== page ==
JB: Obviously publishers have got to focus on revenues, but to focus on revenues you’ve got to work out where the revenue sources come from. Creative thinking in pushing compelling propositions to an existing audience can, and is, paying dividends for many.

Traditionally, publishers would identify advertising as a key revenue source. But if you look at Zenith’s most recent Advertising Expenditure Report, magazine ad spend is going to be down 20 per cent globally in 2020, and another 20 per cent the next year. 

But there are a lot of new ways to generate revenues. A lot of publishers who are chasing the advertising dollar probably don’t realise that those they’re chasing could collaborate with them in a better, more productive and more profitable manner than just paying for a display ad and a couple of banners on an EDM. 

By forming a collaboration or a joint venture, a solid relationship can develop to grow the media brand and the client’s brand together, while still retaining autonomy through a defined alliance. It allows both collaborators to develop critical mass, i.e. more eyeballs and engagement, in a non-conflicting manner. Now when I say both, that can be two, three, 15, 20, or more collaborations. It’s a way of reinventing the value proposition of the communication product by providing more touchpoints with prospects, therefore deepening the relationship.   

Apart from generating revenue, all communication has to be quality content to appeal to and engage an audience. And it has got to generate rich engagement, which can be critical mass, or in a B2B sector, reaching the right decision makers and purchasing influencers.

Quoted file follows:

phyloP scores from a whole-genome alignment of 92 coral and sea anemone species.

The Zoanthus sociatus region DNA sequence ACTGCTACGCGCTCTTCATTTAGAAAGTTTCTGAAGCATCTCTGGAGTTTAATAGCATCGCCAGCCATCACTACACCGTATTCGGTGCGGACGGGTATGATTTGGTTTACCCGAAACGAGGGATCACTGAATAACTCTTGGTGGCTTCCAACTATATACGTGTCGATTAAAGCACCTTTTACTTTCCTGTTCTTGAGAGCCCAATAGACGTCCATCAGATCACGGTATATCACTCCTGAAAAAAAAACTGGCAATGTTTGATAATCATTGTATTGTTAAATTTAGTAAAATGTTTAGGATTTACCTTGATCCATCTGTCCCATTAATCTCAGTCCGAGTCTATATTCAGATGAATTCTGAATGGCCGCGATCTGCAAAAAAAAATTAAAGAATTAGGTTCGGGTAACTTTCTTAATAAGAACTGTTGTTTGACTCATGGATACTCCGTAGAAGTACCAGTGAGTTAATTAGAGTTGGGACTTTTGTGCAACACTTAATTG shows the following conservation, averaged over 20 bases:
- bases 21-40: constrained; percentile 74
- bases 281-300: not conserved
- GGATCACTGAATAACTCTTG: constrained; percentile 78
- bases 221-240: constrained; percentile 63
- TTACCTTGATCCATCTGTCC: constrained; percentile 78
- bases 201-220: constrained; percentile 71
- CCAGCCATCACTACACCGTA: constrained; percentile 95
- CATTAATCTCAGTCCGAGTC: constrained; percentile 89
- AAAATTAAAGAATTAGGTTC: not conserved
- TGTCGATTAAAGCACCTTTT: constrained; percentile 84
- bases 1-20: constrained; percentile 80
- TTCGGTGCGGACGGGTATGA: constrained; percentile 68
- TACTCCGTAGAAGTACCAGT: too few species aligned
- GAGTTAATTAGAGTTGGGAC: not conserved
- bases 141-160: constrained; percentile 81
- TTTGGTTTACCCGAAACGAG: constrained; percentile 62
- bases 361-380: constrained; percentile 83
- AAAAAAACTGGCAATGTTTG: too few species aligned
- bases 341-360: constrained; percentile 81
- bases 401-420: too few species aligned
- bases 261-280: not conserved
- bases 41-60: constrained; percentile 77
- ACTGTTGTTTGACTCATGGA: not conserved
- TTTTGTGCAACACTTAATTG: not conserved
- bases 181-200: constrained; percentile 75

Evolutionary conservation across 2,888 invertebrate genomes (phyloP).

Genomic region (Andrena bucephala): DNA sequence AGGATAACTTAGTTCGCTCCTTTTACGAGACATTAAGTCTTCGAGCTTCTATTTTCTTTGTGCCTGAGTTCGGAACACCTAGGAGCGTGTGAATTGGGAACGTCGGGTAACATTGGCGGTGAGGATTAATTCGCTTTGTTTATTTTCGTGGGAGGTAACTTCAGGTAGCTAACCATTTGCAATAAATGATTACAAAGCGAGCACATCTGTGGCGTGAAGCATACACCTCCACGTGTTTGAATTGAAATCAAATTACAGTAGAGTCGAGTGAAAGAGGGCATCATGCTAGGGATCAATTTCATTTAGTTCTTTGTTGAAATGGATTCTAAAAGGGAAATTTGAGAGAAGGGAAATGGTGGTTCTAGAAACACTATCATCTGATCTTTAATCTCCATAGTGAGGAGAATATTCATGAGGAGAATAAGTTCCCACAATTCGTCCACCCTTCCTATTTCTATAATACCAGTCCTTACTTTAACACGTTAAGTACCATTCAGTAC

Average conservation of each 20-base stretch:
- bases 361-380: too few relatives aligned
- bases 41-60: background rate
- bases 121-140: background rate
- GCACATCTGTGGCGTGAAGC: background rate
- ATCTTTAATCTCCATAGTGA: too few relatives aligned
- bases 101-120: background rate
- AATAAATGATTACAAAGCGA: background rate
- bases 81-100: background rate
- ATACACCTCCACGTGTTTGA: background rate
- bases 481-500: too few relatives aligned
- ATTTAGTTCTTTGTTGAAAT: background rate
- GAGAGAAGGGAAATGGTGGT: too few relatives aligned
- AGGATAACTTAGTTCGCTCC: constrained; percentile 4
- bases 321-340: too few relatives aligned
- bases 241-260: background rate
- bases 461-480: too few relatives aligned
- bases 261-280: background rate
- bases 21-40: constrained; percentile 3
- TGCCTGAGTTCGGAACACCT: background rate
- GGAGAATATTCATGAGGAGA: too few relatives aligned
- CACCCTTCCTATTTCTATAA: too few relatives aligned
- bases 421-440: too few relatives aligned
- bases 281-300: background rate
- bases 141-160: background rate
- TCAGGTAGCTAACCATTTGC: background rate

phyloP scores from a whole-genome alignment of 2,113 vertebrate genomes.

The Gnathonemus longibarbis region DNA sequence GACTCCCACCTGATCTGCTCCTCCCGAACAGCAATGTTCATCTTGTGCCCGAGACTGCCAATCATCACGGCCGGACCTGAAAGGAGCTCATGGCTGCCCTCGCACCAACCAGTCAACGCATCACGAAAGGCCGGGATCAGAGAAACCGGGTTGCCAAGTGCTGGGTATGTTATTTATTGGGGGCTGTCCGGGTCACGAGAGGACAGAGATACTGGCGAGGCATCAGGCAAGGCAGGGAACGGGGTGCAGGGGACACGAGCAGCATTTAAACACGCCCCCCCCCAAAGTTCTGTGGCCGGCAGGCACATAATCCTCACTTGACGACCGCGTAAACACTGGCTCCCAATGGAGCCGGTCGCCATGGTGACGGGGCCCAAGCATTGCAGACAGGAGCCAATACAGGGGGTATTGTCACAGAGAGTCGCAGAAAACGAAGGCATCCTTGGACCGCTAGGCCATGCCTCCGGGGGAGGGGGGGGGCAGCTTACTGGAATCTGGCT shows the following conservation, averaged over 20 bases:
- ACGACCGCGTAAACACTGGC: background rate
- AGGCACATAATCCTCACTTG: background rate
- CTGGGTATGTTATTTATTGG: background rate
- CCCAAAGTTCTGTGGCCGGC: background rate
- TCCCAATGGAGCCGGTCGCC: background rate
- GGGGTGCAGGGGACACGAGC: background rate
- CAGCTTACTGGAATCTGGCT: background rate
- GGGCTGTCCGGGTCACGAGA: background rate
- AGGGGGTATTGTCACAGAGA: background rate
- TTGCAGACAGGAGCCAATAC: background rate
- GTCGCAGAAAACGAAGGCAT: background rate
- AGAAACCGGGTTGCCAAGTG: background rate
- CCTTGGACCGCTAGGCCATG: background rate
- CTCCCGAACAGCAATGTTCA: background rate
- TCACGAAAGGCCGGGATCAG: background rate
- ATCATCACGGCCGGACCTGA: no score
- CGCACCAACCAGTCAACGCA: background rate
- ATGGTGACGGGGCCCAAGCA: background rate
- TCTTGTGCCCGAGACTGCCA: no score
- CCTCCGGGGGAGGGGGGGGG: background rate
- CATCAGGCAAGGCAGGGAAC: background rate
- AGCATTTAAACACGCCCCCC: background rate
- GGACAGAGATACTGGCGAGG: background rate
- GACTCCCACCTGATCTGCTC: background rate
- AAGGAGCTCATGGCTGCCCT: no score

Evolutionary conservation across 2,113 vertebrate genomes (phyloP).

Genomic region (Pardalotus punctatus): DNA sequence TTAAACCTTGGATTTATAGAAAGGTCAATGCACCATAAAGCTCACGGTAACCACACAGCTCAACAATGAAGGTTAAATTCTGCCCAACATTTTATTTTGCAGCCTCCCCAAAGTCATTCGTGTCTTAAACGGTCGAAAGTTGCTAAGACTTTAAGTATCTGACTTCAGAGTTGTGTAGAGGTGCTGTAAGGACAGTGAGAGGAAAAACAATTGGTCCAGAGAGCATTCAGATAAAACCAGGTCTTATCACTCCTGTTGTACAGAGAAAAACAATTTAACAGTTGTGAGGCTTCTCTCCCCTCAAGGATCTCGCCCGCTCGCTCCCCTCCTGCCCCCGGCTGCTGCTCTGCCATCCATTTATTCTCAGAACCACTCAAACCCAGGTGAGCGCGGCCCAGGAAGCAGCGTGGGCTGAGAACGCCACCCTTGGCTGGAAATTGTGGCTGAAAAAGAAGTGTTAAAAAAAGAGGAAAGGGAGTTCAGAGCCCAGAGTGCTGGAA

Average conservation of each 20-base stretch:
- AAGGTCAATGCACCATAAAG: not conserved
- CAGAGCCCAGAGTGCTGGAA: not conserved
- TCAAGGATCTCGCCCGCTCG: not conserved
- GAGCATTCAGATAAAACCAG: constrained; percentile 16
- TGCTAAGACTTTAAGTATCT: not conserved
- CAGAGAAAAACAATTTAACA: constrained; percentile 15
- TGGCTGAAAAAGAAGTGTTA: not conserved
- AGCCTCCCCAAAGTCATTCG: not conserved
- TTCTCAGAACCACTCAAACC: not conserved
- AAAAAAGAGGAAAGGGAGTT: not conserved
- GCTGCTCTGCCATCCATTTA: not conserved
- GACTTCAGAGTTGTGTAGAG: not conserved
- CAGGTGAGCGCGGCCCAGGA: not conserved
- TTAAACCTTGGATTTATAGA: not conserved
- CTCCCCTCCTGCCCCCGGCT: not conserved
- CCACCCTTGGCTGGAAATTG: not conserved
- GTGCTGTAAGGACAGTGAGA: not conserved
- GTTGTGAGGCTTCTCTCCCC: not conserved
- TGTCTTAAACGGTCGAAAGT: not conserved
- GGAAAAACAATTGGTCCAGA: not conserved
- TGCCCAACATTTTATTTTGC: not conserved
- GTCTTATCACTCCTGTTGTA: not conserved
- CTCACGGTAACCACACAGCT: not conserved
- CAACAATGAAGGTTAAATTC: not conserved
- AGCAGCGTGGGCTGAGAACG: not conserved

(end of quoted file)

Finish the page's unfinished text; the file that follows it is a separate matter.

Reach, engagement, quality content, understanding your audience, knowing how to attract your audience, and knowing how to grow your audience. Retention is important, but acquisition is equally as important. 

LC: You mentioned that many publishers are emotionally connected to their brands. How do you encourage those you work with to think about their media brands objectively? 

JB: The important thing is to understand what the economy is doing, and not to feel as though you’re in a fortress and nothing’s really affecting you. We shouldn’t pretend that it’s business as usual because it’s not.

It depends on the moment in time when you decide to do a good forensic analysis of your business and determine exactly where you want to go in relation to the environment you’re working in. And it’s important to understand the impact of that environment on the people who traditionally were followers of yours, but have probably undergone a mind-shift or change because of the circumstances created, especially in this market. 

Basically, unto thyself be true and know thyself. You’ve got to be true to yourself in what you’re doing and, sometimes take the emotional connection out of your brand and say: “This is a business. I shouldn’t have a love affair with what I’m doing. I should understand whether there are opportunities to pursue.”

I used to tell my sales teams: in order to sell what you want your prospect to buy, you have to see things from your prospect’s eye. The aim should not be to push, but rather pull together. A good relationship develops in this way.

The road to success is always under construction. Those who think they’ve made it will fall into a false sense of security. An enterprise, especially in media, has to be continually reviewing the business, its goals, and its positioning amongst various market forces.

The road to success is always under construction. Those who think they’ve made it will fall into a false sense of security.

John Blondin

Someone who’s got a good brand today can become complacent and find that an aspiring communications professional will see that brand as an opportunity and aggressively launch against it, and in a short time dilute the value of that asset. We’ve seen that happen so often. 

Over the years I’ve seen good publishers fall by the wayside, I’ve seen great products fall by the wayside, and I’ve also seen ‘basket case’ products become really successful.

It depends on your attitude and the way you look at something; the way you view it, who you bring into it, who your confidants are, and how much you respect their opinion on where you want to go. A robust business plan with good human resources can deliver great results.

You’ve got to work out what you really want out of your business.